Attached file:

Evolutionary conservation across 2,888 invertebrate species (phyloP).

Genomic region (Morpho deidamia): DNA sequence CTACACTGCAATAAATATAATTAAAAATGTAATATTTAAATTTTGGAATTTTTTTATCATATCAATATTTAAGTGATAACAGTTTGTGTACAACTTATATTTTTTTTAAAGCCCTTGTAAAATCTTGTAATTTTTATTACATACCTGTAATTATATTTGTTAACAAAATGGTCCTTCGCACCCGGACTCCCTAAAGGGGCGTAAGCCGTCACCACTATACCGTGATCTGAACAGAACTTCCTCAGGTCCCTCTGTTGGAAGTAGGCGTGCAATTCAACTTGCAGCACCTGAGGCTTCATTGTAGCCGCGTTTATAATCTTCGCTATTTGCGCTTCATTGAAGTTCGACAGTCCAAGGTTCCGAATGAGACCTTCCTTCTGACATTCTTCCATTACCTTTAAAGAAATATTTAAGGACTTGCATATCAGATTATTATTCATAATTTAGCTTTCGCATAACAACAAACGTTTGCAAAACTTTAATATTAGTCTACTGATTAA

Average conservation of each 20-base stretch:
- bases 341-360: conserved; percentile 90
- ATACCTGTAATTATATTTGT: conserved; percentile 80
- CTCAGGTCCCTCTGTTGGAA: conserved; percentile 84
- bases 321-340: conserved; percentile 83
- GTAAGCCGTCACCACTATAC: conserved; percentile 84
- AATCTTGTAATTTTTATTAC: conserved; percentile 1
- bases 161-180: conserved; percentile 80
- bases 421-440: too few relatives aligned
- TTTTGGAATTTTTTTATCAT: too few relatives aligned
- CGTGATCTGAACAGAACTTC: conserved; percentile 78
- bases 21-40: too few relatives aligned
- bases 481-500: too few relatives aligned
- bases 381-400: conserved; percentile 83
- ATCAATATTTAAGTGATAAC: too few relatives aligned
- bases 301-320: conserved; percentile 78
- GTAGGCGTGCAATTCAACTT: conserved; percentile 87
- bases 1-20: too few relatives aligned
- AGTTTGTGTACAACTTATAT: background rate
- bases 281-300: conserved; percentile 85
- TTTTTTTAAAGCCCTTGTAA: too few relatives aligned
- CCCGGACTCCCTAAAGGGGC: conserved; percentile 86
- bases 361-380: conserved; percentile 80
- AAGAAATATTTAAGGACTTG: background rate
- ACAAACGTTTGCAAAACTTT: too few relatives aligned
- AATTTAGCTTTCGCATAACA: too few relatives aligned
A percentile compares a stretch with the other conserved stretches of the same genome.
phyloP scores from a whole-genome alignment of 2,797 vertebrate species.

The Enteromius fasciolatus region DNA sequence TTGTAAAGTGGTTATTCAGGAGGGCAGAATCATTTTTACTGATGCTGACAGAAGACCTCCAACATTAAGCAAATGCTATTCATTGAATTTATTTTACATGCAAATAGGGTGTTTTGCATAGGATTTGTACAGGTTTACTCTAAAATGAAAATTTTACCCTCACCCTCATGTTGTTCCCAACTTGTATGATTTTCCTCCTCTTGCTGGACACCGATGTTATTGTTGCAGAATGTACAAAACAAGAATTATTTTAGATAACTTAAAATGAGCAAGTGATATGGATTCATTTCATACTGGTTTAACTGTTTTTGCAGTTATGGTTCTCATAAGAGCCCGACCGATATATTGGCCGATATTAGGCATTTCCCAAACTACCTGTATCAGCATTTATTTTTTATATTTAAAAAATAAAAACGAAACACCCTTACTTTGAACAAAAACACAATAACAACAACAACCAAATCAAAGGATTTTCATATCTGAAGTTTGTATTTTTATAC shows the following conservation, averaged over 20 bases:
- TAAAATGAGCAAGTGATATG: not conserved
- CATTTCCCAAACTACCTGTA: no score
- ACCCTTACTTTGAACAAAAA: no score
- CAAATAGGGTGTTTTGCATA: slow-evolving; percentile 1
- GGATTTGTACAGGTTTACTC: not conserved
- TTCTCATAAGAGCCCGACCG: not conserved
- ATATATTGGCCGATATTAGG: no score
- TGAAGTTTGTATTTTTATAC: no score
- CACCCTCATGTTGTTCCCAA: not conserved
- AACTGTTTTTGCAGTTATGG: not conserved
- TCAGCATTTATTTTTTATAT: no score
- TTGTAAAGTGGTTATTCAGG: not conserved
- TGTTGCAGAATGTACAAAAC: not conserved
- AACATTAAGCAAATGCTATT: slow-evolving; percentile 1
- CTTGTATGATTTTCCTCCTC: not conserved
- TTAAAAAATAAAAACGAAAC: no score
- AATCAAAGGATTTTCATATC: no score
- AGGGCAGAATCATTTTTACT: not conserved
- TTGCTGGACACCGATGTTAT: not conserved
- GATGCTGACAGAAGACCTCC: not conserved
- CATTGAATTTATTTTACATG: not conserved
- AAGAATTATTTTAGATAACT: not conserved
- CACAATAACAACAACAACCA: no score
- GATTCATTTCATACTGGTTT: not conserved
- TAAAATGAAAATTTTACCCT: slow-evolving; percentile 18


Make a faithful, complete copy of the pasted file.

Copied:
Evolutionary conservation across 2,888 invertebrate species (phyloP).

Genomic region (Morpho deidamia): DNA sequence CTACACTGCAATAAATATAATTAAAAATGTAATATTTAAATTTTGGAATTTTTTTATCATATCAATATTTAAGTGATAACAGTTTGTGTACAACTTATATTTTTTTTAAAGCCCTTGTAAAATCTTGTAATTTTTATTACATACCTGTAATTATATTTGTTAACAAAATGGTCCTTCGCACCCGGACTCCCTAAAGGGGCGTAAGCCGTCACCACTATACCGTGATCTGAACAGAACTTCCTCAGGTCCCTCTGTTGGAAGTAGGCGTGCAATTCAACTTGCAGCACCTGAGGCTTCATTGTAGCCGCGTTTATAATCTTCGCTATTTGCGCTTCATTGAAGTTCGACAGTCCAAGGTTCCGAATGAGACCTTCCTTCTGACATTCTTCCATTACCTTTAAAGAAATATTTAAGGACTTGCATATCAGATTATTATTCATAATTTAGCTTTCGCATAACAACAAACGTTTGCAAAACTTTAATATTAGTCTACTGATTAA

Average conservation of each 20-base stretch:
- bases 341-360: conserved; percentile 90
- ATACCTGTAATTATATTTGT: conserved; percentile 80
- CTCAGGTCCCTCTGTTGGAA: conserved; percentile 84
- bases 321-340: conserved; percentile 83
- GTAAGCCGTCACCACTATAC: conserved; percentile 84
- AATCTTGTAATTTTTATTAC: conserved; percentile 1
- bases 161-180: conserved; percentile 80
- bases 421-440: too few relatives aligned
- TTTTGGAATTTTTTTATCAT: too few relatives aligned
- CGTGATCTGAACAGAACTTC: conserved; percentile 78
- bases 21-40: too few relatives aligned
- bases 481-500: too few relatives aligned
- bases 381-400: conserved; percentile 83
- ATCAATATTTAAGTGATAAC: too few relatives aligned
- bases 301-320: conserved; percentile 78
- GTAGGCGTGCAATTCAACTT: conserved; percentile 87
- bases 1-20: too few relatives aligned
- AGTTTGTGTACAACTTATAT: background rate
- bases 281-300: conserved; percentile 85
- TTTTTTTAAAGCCCTTGTAA: too few relatives aligned
- CCCGGACTCCCTAAAGGGGC: conserved; percentile 86
- bases 361-380: conserved; percentile 80
- AAGAAATATTTAAGGACTTG: background rate
- ACAAACGTTTGCAAAACTTT: too few relatives aligned
- AATTTAGCTTTCGCATAACA: too few relatives aligned
A percentile compares a stretch with the other conserved stretches of the same genome.
phyloP scores from a whole-genome alignment of 2,797 vertebrate species.

The Enteromius fasciolatus region DNA sequence TTGTAAAGTGGTTATTCAGGAGGGCAGAATCATTTTTACTGATGCTGACAGAAGACCTCCAACATTAAGCAAATGCTATTCATTGAATTTATTTTACATGCAAATAGGGTGTTTTGCATAGGATTTGTACAGGTTTACTCTAAAATGAAAATTTTACCCTCACCCTCATGTTGTTCCCAACTTGTATGATTTTCCTCCTCTTGCTGGACACCGATGTTATTGTTGCAGAATGTACAAAACAAGAATTATTTTAGATAACTTAAAATGAGCAAGTGATATGGATTCATTTCATACTGGTTTAACTGTTTTTGCAGTTATGGTTCTCATAAGAGCCCGACCGATATATTGGCCGATATTAGGCATTTCCCAAACTACCTGTATCAGCATTTATTTTTTATATTTAAAAAATAAAAACGAAACACCCTTACTTTGAACAAAAACACAATAACAACAACAACCAAATCAAAGGATTTTCATATCTGAAGTTTGTATTTTTATAC shows the following conservation, averaged over 20 bases:
- TAAAATGAGCAAGTGATATG: not conserved
- CATTTCCCAAACTACCTGTA: no score
- ACCCTTACTTTGAACAAAAA: no score
- CAAATAGGGTGTTTTGCATA: slow-evolving; percentile 1
- GGATTTGTACAGGTTTACTC: not conserved
- TTCTCATAAGAGCCCGACCG: not conserved
- ATATATTGGCCGATATTAGG: no score
- TGAAGTTTGTATTTTTATAC: no score
- CACCCTCATGTTGTTCCCAA: not conserved
- AACTGTTTTTGCAGTTATGG: not conserved
- TCAGCATTTATTTTTTATAT: no score
- TTGTAAAGTGGTTATTCAGG: not conserved
- TGTTGCAGAATGTACAAAAC: not conserved
- AACATTAAGCAAATGCTATT: slow-evolving; percentile 1
- CTTGTATGATTTTCCTCCTC: not conserved
- TTAAAAAATAAAAACGAAAC: no score
- AATCAAAGGATTTTCATATC: no score
- AGGGCAGAATCATTTTTACT: not conserved
- TTGCTGGACACCGATGTTAT: not conserved
- GATGCTGACAGAAGACCTCC: not conserved
- CATTGAATTTATTTTACATG: not conserved
- AAGAATTATTTTAGATAACT: not conserved
- CACAATAACAACAACAACCA: no score
- GATTCATTTCATACTGGTTT: not conserved
- TAAAATGAAAATTTTACCCT: slow-evolving; percentile 18